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European Decline's Impact On Gold

08/12/11 09:38:19 AM
by Billy Williams

Never before in the history of the market has there been four back-to-back sessions of 400 points going up and down, but the reasons for it are not what is really happening.

Security:   IAU
Position:   Buy

Swings in the current market have been monumental, as never before in the history of the market have there been four back-to-back sessions of 400 points yo-yoing up and down. Global traders are at a crossroads where they are faced with a decision whether to continue to pour investment capital into US Treasury notes, particularly the 10-year T-note, and gold (Figure 1). This flow of capital is taking two different roads.

The yo-yo effect that you are witnessing is because even as these events are taking place, the traders who are committing enormous amounts of wealth are conflicted between predominating thoughts that are leading in the minds of Wall Street and Main Street. The first is that the incredible decline in share price is a buying opportunity where they can snap up bargains in the stock market because it is believed the threat of a financial crash is largely exaggerated.

The other thought that runs polar opposite is that a financial crash is inevitable not because of the overblown news story of the credit downgrade, but because Europe is now facing its own crisis like the US had in 2008. This time, however, it will be bigger and much more scary as the debt of multiple nations is now involved and American banks hold a large part of the European credit default swaps, specifically, Bank of America.

It is this latter idea that is the main reason for the market's downturn, not the credit upgrade. The S&P credit rating is entirely cosmetic, as their rating decision is porous at best. Remember, this is the same organization that gave mortgage-backed securities a big thumbs-up back in 2008, which may give some indication of how poor their analysis truly is in the truly critical aspects of the markets.

FIGURE 1: GOLD. Gold has been on a steady uptrend for a while, but as you can see from IAU, it is experiencing a surge upward as the market experiences rising volatility and uncertainty.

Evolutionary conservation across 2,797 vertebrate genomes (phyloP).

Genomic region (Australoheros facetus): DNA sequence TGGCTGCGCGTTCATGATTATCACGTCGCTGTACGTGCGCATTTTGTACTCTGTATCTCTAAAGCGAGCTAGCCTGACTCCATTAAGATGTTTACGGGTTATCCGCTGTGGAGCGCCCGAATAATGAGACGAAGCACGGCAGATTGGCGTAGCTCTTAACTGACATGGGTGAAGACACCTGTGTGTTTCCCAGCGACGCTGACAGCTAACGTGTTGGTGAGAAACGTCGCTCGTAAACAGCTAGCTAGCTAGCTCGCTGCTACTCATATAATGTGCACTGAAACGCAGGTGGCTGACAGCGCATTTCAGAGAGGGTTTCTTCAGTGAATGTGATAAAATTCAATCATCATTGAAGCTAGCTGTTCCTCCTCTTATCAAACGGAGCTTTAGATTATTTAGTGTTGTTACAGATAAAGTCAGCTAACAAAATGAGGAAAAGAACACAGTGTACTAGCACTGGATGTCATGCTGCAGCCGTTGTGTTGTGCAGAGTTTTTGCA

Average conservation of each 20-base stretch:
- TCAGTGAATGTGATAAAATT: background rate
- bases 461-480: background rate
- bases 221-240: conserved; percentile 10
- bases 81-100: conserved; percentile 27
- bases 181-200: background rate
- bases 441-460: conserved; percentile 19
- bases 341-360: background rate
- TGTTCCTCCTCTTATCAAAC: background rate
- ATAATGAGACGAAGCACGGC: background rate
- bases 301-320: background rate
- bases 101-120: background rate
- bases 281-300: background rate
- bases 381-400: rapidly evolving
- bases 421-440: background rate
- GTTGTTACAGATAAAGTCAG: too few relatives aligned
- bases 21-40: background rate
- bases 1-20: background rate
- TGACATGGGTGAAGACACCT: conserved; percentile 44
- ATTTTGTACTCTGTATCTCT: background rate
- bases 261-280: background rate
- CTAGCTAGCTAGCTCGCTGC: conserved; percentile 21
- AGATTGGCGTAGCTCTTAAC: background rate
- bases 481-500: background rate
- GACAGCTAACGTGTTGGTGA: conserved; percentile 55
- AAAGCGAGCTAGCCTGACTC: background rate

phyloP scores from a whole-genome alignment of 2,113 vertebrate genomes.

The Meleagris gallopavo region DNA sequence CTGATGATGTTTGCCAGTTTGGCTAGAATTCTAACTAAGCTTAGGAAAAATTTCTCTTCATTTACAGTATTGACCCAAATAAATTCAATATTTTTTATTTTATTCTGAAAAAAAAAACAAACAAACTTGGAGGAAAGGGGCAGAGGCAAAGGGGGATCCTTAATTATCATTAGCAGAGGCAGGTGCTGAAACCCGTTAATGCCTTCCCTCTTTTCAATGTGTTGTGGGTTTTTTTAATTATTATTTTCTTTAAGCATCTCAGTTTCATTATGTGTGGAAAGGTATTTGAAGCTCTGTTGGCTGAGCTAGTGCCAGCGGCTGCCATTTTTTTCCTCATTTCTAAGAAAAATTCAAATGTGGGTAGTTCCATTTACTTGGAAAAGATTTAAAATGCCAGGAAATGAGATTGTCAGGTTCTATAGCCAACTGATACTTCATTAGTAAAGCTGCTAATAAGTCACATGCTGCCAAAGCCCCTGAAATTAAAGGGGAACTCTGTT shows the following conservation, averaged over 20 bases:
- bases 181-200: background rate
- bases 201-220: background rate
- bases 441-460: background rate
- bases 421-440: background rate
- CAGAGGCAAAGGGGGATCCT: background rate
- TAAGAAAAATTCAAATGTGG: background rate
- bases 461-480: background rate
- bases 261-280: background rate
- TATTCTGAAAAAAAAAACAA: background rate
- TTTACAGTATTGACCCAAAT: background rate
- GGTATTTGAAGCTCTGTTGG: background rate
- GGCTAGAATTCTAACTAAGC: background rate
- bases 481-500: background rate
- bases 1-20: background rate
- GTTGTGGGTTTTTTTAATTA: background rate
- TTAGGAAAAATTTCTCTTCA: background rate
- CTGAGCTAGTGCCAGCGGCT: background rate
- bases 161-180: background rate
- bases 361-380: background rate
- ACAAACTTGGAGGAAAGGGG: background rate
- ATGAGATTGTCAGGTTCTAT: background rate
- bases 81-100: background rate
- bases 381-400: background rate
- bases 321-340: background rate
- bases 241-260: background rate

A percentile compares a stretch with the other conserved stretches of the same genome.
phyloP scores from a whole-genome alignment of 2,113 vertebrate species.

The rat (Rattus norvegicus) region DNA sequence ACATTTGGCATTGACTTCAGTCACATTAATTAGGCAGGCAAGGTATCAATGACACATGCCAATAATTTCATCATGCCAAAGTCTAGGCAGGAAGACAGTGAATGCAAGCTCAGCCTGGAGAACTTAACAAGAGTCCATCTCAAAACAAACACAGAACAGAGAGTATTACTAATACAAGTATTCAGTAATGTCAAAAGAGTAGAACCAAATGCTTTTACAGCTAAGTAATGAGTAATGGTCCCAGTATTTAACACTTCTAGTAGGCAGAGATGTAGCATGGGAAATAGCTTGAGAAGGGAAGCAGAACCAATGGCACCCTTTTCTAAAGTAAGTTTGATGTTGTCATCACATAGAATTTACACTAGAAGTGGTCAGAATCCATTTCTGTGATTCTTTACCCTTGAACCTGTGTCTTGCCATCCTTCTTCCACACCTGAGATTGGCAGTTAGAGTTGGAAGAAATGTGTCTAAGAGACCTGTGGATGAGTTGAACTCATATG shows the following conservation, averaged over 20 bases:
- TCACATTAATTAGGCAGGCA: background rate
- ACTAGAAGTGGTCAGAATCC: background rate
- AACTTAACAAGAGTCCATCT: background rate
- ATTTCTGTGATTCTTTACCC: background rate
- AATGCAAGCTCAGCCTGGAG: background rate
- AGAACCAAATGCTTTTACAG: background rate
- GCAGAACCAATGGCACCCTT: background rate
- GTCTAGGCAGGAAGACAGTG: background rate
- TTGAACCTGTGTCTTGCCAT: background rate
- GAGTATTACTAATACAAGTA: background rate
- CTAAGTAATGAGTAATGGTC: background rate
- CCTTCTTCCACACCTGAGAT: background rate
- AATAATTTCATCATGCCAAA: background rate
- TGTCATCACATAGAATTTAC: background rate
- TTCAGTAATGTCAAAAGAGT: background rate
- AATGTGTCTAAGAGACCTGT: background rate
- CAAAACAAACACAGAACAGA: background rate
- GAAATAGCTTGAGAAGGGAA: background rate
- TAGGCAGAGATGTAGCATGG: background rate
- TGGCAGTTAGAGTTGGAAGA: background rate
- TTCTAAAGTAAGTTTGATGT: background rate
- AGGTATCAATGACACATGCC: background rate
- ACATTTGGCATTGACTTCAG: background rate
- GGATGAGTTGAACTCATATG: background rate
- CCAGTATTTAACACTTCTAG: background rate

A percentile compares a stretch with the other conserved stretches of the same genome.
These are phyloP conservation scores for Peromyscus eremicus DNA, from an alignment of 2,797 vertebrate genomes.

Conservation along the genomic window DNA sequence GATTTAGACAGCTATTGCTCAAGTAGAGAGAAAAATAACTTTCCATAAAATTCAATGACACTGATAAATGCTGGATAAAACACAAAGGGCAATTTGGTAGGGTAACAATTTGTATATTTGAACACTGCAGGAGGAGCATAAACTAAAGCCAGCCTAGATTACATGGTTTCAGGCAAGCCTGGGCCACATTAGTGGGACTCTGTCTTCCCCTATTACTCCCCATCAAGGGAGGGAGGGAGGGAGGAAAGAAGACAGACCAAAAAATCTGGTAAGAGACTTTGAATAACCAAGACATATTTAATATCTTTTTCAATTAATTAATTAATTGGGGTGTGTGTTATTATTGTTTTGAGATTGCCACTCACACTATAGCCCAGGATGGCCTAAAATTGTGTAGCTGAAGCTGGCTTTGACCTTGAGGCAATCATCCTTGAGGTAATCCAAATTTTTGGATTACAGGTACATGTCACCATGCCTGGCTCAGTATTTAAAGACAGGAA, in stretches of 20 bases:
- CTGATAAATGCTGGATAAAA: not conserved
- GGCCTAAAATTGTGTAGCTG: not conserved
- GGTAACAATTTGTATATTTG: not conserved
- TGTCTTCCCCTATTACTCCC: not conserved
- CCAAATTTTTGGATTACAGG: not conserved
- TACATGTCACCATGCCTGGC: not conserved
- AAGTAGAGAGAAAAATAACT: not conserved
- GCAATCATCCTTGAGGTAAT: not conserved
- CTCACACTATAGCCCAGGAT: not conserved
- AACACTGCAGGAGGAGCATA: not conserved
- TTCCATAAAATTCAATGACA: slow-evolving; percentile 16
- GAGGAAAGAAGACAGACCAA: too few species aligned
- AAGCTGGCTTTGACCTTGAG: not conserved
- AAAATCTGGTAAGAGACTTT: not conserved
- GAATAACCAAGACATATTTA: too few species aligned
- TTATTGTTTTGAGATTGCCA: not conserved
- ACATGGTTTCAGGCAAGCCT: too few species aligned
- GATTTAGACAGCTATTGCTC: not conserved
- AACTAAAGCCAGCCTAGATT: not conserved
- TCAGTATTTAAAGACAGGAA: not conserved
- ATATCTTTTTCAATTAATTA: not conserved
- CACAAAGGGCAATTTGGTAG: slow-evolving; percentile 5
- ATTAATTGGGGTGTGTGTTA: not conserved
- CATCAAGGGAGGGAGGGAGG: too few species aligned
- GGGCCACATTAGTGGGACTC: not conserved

Graphic provided by:
So where does this leave Europe?

Europe, particularly European traders, are at a crossroads.

On the one road, traders are pouring money into US Treasuries, particularly the 10-year T-note, and on the other road, there is money pouring into hard assets, particularly gold. US Treasuries are still an area to park investment capital to Europeans because unlike Europe, which has a long history that has been spotted by loan defaults, the US has never defaulted on its debt in more than 220 years. However, the US, in some eyes, is no longer possessed of a AAA credit rating but AA+, despite the prior explanation on the soundness of the S&P credit rating.

This creates another road that Europeans have decided to put their money in, which is gold. Gold is not much more than a hunk of metal, but its ability to retain value even in periods of turmoil is unquestioned. Europeans and the global community at large will begin to pour money into such hard assets in the next few months, which will cause gold to explode in value and continue an already powerful uptrend.

In summary, equities will experience a retreat from investors, and hard assets such as gold will experience an explosive move upward as the flow of capital pours into this asset as the situation in Europe becomes worse and finally begins to show up on American shores. This will begin to trigger in the next six to eight weeks, causing a panic among Asia and the other parts of the globe, which will begin to frantically look for safe havens to park their capital and cause a rising demand for hard assets, particularly gold.

Billy Williams

Billy Williams has been trading the markets for 27 years, specializing in momentum trading with stocks and options.

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